Beside referring to manufacturers, OEM can be used as an adjective to describe software licensed only for a particular system. OEM software is purchased alongside a system or hardware parts. Certain OEM programs have limited functionality, but most do not. OEM software is often cheaper than the full versions but not as cheap as academic or student editions.

OEM hardware is hardware packaged for computer administrator and builder use. These products are normally plain boxed and often don't come with any instructions or references provided in retail packages.

Operating systems

There are two types of OEM when it comes to operating systems. The first is when a pre-built computer is purchased, there is an OEM disk that comes with the system, which can not be transferred to any other system, because that disk is designed to run only with the specific system components. The second type of OEM operating system is one that can be purchased, and that can be transferred to any other system, without the dependence on the systems components. The main difference between the two is that one is only meant for that specific system, and the other can be used on any system.

Contradictory uses in manufacturing

When a company licenses products or components from another company and sells the products or components with the purchasing company's name or logo on them (usually, but not always as part of a product), the company that resells the product is called the OEM.[1][2][3] For example, when IBM purchased Tandon floppy drives for IBM's original PC, IBM sold the floppy drive to the end user via sales of IBM's PC, and IBM was called the OEM in relation to the Tandon floppy drive. However, in another common usage, Tandon would be called the OEM.[4][5] Look up company in Wiktionary, the free dictionary. ... Economics and commerce define an end-user as the person who uses a product. ...

According to Search Data Center, the former meaning (the reseller is the OEM) is the modern meaning, and the latter meaning (the manufacturer is the OEM) is a holdover from an older usage.[6].

The full extent of the confusion can be seen by browsing the contradictory definitions pulled up by Audit My PC from the results of various search engines.[7]

In the above example also, the Tandon Floppy drive would be called an OEM product.[8]. In the verb form, it would be said that IBM OEM'ed the Tandon floppy drives.

There is a growing market for OEM version to be a version with reduced functionality. (For instance the OEM version of Cyberlink PowerDVD supports two-channel audio but not multi-channel sound systems. A customer who wishes to play DVDs with multi-channel sound is required to pay to upgrade to the full version). The OEM version of a software package may also be limited to be usable only with the hardware it came with. For instance the Nero burning ROM OEM software only functions with the same brand burner it is bundled with. CyberLink PowerDVD is a commercial video player and audio player for Microsoft Windows and Turbolinux [1]. It enables the viewing of High-definition video and DVD-Video movies on the users PC. The player can also be used to play videos and audio/music files in other formats encoded...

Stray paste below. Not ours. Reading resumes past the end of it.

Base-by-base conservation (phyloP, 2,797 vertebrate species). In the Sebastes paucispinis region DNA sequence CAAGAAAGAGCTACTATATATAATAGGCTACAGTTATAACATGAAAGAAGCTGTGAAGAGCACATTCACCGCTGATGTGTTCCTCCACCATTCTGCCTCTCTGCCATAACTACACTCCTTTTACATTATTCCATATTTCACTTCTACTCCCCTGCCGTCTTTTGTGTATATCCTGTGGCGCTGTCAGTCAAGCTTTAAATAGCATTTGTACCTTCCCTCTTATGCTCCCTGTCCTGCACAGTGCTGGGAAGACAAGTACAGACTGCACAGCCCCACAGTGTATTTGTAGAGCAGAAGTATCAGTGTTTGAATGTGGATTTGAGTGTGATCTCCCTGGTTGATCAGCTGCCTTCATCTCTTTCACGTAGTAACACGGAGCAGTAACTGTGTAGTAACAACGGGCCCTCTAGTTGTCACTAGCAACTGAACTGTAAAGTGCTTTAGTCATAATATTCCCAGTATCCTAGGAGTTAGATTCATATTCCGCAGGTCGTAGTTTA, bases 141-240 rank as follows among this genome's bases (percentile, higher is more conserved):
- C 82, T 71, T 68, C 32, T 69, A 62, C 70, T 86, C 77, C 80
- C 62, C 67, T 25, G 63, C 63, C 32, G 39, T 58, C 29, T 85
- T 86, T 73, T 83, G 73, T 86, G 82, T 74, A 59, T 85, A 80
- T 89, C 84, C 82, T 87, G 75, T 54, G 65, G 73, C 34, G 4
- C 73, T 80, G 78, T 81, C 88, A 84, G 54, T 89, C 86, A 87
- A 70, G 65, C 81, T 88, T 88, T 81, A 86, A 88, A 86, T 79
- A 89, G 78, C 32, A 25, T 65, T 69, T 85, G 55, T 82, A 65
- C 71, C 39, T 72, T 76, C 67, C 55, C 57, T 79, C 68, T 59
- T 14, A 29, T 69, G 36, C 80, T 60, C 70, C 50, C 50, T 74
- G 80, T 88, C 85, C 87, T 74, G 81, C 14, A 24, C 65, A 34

Typically OEM software licenses require the installer to agree to additional terms to have a valid license. Microsoft requires certain conditions of distribution and support for its System Builders, which is how it describes the installers with privileges to use OEM licenses. The requirements include: automated methods of installation of the product; customization of the installation to identify the OEM; first level technical support of the product; application of a Certificate of Authenticity (COA) to the hardware; and distribution of original media and booklets. Microsoft Corporation, (NASDAQ: MSFT, HKSE: 4338) is a multinational computer technology corporation with global annual revenue of US$44. ...

OEM software may be licensed under conditions requiring that it be sold with computer hardware. Such conditions have been ruled null and void by the courts of some countries, such as Germany. In those countries where they are deemed binding, to avoid contravening the conditions while passing OEM software savings on to end users, some retailers will sell OEM software with a token hardware device of small cost, such as an obsolete motherboard, single SIMM, or a cable splitter to satisfy the letter of the licensing agreement. This practice is questionable, and may open the end user to audits by publishers. 30- (top) and 72-pin (bottom) SIMMs. ...